Chris M. Lindsey

Father, Husband, Public Servant, Web Developer

Category: UGA Key Page 1 of 2

Another Article about UGAKey.com

The Red and Black has a followup article about the Koofers acquisition of UGAKey.com, a startup that I co-founded.  I was really heartened to see this quote from a UGA student:

“It’s definitely different and I’m still getting used to it,” said Lois Kim, a freshman from Suwanee. “But Koofers has a lot more on it than the Key did and I think it’s a good change.”

As I told the Red and Black, we wanted to improve the access students had to information that would help their academic career, and I think Koofers exceeds that goal.

Red and Black on the Key Acquisition

The University of Georgia student newspaper, the Red and Black, wrote up the UGAKey.com acquisition.  I really appreciated this from Koofers:

“UGAKey.com is one of the most widely used sites in this category, particularly for the course registration process,” Hatfield said. “It is a popular tool with solid data.”

Koofers Press Release on Key

Koofers published their own press release about the acquisition here.

UGAKey.com Announces Acquisition by Koofers

UGAKey.com Announces Acquisition by Koofers

Georgia Alumni Thank Users, Ensure Grade Data for Future

February 14, 2011

University of Georgia students have a new resource for choosing their courses and professors.

UGAKey.com, a website containing grades for most University of Georgia courses since 1999, will now be available from Koofers.

The eleven years of grade data previously available on UGAKey.com, along with several thousand syllabi, will now be accessible through Koofers.com, along with course textbook listings, professor reviews, and other services that Koofers brings to over 2,000 campuses nationwide.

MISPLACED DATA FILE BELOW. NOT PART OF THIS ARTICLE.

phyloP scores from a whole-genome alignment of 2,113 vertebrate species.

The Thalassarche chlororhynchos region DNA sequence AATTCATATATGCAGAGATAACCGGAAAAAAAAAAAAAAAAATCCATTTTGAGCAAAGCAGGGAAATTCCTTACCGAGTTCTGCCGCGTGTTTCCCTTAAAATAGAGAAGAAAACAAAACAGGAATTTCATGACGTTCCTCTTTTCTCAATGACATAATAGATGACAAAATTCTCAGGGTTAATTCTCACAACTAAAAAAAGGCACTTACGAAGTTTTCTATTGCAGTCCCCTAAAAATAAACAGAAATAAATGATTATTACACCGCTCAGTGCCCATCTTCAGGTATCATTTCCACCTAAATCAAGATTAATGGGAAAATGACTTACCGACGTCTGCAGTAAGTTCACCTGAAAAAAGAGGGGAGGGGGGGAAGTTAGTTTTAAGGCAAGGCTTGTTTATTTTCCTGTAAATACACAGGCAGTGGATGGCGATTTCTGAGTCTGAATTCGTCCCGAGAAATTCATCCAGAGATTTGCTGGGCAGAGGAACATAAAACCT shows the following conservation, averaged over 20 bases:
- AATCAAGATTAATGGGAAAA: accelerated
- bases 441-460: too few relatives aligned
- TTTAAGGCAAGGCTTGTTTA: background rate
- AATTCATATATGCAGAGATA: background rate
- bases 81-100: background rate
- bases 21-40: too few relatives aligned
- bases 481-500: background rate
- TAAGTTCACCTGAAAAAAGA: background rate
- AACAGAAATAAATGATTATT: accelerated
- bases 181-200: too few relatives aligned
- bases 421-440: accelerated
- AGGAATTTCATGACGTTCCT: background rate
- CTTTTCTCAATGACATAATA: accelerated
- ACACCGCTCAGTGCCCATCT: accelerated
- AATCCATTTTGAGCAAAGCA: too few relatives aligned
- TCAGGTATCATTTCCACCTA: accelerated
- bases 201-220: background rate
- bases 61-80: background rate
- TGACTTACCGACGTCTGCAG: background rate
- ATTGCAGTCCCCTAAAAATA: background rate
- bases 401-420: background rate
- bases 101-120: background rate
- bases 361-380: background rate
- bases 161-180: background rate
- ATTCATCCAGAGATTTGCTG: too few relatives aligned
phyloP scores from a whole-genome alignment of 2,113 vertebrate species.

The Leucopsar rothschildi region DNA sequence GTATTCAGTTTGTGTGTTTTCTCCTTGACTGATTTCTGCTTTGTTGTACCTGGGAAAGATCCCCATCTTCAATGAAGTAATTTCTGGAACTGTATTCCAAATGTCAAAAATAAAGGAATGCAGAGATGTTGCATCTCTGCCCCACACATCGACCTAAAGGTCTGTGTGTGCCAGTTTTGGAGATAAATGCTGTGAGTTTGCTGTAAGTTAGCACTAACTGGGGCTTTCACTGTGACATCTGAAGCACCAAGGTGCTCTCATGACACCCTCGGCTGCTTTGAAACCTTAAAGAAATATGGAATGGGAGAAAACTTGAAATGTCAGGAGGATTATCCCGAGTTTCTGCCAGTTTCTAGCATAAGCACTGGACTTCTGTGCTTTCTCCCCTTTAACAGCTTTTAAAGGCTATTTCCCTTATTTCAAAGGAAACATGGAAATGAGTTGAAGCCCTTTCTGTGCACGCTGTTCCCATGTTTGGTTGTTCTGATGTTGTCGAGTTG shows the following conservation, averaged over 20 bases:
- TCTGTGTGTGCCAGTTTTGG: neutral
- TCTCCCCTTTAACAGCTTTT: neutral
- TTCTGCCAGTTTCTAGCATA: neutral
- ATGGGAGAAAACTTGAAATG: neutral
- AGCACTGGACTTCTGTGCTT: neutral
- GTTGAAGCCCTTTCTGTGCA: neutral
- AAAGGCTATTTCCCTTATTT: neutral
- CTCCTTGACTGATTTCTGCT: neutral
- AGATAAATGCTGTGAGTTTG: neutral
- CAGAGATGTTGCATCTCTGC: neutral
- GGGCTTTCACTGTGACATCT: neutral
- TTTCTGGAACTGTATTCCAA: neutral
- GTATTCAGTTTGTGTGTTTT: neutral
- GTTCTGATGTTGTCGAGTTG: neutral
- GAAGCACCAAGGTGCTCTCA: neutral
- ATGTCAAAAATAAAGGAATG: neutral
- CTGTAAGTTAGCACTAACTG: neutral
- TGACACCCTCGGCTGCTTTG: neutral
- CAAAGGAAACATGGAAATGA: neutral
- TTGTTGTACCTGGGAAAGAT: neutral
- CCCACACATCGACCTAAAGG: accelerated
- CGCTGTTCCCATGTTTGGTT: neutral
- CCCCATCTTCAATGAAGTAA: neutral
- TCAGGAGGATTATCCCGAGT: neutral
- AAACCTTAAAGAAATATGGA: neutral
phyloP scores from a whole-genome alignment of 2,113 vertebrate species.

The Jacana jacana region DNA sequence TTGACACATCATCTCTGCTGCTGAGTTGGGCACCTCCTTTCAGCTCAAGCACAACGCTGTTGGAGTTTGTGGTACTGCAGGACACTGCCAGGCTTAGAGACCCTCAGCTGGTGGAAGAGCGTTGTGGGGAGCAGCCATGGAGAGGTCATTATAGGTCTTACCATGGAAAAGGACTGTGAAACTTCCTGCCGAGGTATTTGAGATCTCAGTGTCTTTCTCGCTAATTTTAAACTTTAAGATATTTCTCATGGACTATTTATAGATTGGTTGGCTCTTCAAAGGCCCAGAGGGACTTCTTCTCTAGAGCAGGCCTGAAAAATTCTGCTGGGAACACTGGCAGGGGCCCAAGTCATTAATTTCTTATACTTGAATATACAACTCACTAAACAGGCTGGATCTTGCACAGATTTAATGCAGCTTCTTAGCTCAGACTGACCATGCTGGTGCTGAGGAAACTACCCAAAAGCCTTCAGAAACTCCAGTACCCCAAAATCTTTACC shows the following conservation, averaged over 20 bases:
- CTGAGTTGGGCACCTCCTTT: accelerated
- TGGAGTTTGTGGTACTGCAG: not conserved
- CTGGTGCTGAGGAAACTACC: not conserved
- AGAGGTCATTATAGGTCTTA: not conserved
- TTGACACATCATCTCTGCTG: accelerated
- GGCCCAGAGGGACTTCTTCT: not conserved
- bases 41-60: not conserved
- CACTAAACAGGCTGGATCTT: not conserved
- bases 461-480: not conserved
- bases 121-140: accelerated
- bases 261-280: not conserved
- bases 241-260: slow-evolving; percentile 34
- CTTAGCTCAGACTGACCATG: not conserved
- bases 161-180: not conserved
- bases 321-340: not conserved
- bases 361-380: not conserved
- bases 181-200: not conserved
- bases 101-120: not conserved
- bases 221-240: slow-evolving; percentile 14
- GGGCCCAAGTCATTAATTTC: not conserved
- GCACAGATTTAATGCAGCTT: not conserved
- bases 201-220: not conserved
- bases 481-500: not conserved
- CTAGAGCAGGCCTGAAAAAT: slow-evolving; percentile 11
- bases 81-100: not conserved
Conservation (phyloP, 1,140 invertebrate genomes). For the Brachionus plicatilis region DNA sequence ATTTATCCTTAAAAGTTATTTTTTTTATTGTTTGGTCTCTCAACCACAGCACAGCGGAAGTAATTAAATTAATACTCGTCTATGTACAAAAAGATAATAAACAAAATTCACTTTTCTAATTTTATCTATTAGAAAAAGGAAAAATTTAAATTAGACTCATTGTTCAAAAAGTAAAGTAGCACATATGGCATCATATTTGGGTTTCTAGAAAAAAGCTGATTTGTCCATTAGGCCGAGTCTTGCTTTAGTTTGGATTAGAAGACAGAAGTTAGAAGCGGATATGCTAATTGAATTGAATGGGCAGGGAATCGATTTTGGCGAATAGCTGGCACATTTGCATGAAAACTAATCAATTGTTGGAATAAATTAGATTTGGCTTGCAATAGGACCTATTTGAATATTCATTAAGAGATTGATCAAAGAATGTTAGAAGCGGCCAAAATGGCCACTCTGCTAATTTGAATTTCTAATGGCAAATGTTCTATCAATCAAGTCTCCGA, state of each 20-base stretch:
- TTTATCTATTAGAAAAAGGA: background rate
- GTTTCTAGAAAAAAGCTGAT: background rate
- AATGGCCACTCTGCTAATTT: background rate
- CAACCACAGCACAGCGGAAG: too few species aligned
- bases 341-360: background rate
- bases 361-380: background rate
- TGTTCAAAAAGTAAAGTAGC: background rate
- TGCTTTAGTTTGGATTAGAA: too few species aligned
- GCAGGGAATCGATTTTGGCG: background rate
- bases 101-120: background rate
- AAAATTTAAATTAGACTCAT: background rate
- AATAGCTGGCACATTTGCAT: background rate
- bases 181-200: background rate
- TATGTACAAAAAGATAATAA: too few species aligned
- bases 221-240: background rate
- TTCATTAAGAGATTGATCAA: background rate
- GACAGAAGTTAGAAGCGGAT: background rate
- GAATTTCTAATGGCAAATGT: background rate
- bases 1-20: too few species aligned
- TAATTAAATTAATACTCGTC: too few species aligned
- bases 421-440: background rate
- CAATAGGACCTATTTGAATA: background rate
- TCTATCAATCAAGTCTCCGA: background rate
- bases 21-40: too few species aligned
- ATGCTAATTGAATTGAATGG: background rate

UGAKey.com was developed by UGA alumni Chris M. Lindsey ‘08, Noah Mink ‘08, and Paul Ruddle ‘09. An original version of The Key was available on a Black Tie Party website in March of 2006, while UGAKey.com officially opened its doors on August 11, 2007.

“We created UGAKey.com to provide a service to UGA students,” said Chris Lindsey, UGAKey.com co-founder. “We’ve had a great time building and maintaining the site. But, as we’ve graduated from UGA, we’ve found less time to add the new features to the site that we’ve always dreamed of. Koofers will provide more great services to UGA students, at no cost.”

Fellow co-founder Paul Ruddle added, “We want to thank all the UGA students who have made UGAKey.com an invaluable part of their course registrations for more than five years. We know Koofers will continue to provide the important information you’ve come to expect from us, and we look forward to seeing what exciting new things they have in store.”

UGAKey.com Founders,

Chris M. Lindsey
Noah Mink
Paul Ruddle

About Koofers